It has been a long time since I published my last installment in the saga of Raven Rock. The last post described Moses Quinby’s purchase of the 75 acres adjoining Bull’s Island. This one will discuss the millers Mahlon Cooper and Robert Curry, whose 10-acre mill lot was adjacent to the 75 acres and to Bull’s Island.
According to a later deed, the mill lot contained a grist mill, a saw mill and two dwelling houses. I think we can assume that the “two dwelling houses” on the property were inhabited by the Cooper and Curry families. I have no evidence that they lived elsewhere at this time. The ten-acre mill lot is at least partly covered by Highway 29 today. Did either of those houses survive to the present day? An intriguing question.
Cooper and Curry had several creditors. By 1807, they owed $165.05 to John Beatty and $181.96 to Nathan Combes, who assigned the debts to William Moore. But worst of all was a debt of $6,375.16 to George Holcombe Jr. This is a huge amount of money for the time. I have not found a record of the purpose of the loan, and can only assume it was intended to pay for improvements to the mills.
Although I have not done a study of all the millers of Hunterdon County, I have been getting a strong impression that many of them who were in business at the end of the 18th and beginning of the 19th centuries had a hard time staying out of debt. Perhaps it was the nature of the business in which people were always buying on credit. Local merchants were often reluctant to collect what was owed them from their neighbors, but that made it hard for them to pay their own debts.
Whatever the case, the creditors of Cooper and Curry were not so patient and took them to court in 1807, at which time the Court of Common Pleas at Flemington ruled that the sheriff should levy on their goods and chattels to produce the sums needed, and if that was insufficient, to levy on their lands and tenements. Sheriff Nathan Price advertised the sale of two lots in the Trenton True American. 1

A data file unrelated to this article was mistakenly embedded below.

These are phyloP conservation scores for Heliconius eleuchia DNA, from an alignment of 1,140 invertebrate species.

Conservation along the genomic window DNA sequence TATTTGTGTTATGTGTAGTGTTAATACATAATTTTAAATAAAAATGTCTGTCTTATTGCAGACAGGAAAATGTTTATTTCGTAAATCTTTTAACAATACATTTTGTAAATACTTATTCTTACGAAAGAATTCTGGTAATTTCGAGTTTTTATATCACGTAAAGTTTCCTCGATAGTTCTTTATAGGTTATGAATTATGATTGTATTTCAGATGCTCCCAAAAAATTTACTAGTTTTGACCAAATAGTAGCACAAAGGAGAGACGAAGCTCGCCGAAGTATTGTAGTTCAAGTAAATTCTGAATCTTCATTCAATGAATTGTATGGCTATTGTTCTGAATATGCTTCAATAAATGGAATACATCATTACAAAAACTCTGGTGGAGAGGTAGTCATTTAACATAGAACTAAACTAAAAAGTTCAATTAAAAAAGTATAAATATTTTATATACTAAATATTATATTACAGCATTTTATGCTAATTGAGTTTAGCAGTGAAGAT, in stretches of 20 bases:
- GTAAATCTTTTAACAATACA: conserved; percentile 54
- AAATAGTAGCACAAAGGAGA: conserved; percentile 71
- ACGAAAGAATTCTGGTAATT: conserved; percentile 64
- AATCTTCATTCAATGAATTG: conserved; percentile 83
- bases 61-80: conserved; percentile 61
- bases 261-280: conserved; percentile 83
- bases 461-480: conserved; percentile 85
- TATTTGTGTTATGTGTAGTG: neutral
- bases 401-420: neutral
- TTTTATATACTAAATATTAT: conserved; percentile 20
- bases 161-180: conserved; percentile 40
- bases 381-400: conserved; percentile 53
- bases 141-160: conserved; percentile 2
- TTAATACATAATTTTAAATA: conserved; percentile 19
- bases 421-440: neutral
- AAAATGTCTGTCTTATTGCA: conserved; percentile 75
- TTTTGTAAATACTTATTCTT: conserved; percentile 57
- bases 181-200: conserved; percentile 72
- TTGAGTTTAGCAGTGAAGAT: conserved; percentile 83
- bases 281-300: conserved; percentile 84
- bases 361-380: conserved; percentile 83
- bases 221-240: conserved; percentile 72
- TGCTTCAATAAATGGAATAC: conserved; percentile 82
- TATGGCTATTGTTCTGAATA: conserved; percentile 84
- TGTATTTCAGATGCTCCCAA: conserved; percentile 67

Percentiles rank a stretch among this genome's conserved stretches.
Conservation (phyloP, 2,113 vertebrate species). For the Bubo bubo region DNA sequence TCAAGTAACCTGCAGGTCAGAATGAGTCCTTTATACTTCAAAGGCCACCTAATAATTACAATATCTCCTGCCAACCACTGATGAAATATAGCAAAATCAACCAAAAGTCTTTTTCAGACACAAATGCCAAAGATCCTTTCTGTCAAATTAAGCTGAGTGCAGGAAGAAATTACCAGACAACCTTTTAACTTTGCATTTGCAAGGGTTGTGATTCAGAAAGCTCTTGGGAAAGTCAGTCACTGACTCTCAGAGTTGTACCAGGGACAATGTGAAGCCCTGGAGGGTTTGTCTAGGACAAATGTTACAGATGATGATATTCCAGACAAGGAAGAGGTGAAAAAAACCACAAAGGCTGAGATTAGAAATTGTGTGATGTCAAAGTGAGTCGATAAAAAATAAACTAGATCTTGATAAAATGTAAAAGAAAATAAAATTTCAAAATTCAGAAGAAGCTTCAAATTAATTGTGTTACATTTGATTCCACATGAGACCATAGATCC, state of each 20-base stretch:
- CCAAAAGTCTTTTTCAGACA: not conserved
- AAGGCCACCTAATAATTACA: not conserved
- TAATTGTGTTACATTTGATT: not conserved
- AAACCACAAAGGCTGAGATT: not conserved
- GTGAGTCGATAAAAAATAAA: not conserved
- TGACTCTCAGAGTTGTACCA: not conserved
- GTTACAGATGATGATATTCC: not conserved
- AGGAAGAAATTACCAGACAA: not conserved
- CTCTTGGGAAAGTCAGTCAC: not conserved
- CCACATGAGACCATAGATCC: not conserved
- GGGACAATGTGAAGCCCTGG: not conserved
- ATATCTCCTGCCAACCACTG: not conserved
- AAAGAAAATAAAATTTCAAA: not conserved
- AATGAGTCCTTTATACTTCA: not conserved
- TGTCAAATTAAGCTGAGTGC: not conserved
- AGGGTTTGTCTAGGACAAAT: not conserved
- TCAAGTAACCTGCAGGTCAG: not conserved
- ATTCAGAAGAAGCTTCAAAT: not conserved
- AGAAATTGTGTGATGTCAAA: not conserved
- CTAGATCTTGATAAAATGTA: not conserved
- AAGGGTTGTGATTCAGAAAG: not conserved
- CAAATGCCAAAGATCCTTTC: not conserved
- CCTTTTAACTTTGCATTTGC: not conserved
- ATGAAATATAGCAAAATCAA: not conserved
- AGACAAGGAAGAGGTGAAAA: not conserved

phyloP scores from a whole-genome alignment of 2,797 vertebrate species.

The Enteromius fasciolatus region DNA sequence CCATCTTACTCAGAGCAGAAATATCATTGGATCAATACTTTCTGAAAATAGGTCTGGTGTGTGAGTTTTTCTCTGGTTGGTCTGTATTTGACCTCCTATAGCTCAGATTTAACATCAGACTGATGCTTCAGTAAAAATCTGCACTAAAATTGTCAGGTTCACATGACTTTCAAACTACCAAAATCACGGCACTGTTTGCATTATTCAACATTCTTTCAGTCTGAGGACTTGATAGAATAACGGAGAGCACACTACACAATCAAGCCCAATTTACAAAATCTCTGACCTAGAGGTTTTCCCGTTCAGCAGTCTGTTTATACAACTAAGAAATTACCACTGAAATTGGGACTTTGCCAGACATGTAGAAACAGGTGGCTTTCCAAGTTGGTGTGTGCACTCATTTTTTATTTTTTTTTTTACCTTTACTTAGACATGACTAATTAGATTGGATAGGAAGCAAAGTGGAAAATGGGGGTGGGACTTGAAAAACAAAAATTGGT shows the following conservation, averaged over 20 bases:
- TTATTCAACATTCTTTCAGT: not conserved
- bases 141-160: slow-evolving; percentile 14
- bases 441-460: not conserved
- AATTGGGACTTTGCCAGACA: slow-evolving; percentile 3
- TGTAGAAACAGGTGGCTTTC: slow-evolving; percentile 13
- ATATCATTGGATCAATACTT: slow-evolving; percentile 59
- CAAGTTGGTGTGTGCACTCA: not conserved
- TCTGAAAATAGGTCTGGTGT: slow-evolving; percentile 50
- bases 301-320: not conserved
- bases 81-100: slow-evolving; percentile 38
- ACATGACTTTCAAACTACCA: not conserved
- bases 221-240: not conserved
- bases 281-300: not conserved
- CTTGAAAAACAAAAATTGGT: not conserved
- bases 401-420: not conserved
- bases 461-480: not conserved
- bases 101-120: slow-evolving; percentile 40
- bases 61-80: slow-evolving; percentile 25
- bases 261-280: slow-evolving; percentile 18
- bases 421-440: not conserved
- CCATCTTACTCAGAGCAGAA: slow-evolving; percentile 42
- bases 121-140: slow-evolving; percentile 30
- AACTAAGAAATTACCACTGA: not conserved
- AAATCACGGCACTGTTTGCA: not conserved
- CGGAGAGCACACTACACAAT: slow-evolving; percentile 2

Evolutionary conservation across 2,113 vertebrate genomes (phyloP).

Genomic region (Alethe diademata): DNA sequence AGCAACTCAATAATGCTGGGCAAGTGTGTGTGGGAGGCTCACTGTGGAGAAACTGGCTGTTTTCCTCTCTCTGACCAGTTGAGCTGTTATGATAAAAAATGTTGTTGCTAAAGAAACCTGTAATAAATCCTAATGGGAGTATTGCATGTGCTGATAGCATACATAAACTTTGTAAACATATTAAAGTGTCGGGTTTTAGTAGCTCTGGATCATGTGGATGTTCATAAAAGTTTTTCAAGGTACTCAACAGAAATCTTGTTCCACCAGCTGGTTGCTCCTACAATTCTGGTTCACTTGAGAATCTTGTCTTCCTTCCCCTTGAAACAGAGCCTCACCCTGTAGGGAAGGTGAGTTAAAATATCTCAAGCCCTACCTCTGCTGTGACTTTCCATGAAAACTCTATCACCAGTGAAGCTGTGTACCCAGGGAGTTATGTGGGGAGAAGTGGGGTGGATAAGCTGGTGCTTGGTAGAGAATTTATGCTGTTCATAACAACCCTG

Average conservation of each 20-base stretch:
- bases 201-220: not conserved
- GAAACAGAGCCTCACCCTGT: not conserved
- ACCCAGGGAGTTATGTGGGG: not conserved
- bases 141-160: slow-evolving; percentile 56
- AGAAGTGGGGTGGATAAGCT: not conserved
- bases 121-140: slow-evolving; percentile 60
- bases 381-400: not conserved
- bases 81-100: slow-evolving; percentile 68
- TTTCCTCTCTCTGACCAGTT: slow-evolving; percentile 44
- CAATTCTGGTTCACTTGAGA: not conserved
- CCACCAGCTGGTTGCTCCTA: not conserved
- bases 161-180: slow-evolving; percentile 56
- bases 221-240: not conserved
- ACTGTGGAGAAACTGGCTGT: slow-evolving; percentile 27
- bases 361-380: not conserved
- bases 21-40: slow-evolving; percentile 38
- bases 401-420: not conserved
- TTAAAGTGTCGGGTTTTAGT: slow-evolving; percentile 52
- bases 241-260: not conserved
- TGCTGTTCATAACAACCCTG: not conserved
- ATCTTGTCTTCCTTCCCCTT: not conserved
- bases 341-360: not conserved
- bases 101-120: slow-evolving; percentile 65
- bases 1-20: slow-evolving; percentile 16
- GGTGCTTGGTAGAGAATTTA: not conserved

The Sheriff levied on “30 acres of land on the river Delaware, being part of an island called Bulls Island and also on ten acres of land adjoining Robert Nailor with a Grist mill and a saw mill and two dwelling houses, all in the twp. of Amwell.”2 What was offered for sale on the first Tuesday of March 1808 was the moiety or one-half interest of Robert Curry in the mill properties. Unfortunately for everyone concerned, no decent bid was made. The sale was adjourned to March 15, 1808, when the Sheriff accepted a bid of only $7 from Nathaniel Saxton, Esq.
All sorts of questions are raised by this deed. For instance, why was only Robert Curry’s moiety sold and not Cooper’s also? In fact, Cooper’s moiety was sold about 45 days later, on May 1, 1808, to the largest creditor, George Holcombe Jr., for only $50.3
Here is a description from the first deed of the 10-acre mill lot:
Beginning on the bank of Bull’s Creek thence by land late VanCamp’s now Martin Johnson’s
1) North 6 chains 46 links
2) North 48 degrees East 5 chains to line of said Johnson’s land, thence by Isaiah Quinby
3) North 65 degrees West 14 chains 66 links to a black oak, then along a road
4) South 63 degrees West 4 chains to a butterwood bush on the bank of Bull’s Creek,
5) thence down the same in a direct line to place of beginning.
So we have Nathaniel Saxton and George Holcombe purchasing half shares in the mill lot and 30 acres at around the same time. Saxton got there first, but by just a bit. Saxton’s correspondence suggests he was the one in charge of the mill, even though Holcombe had more milling experience, having acquired the mill at Headquarters by this time.
Before moving on to describe these two new mill owners, I must tell the rest of the Cooper-Curry story.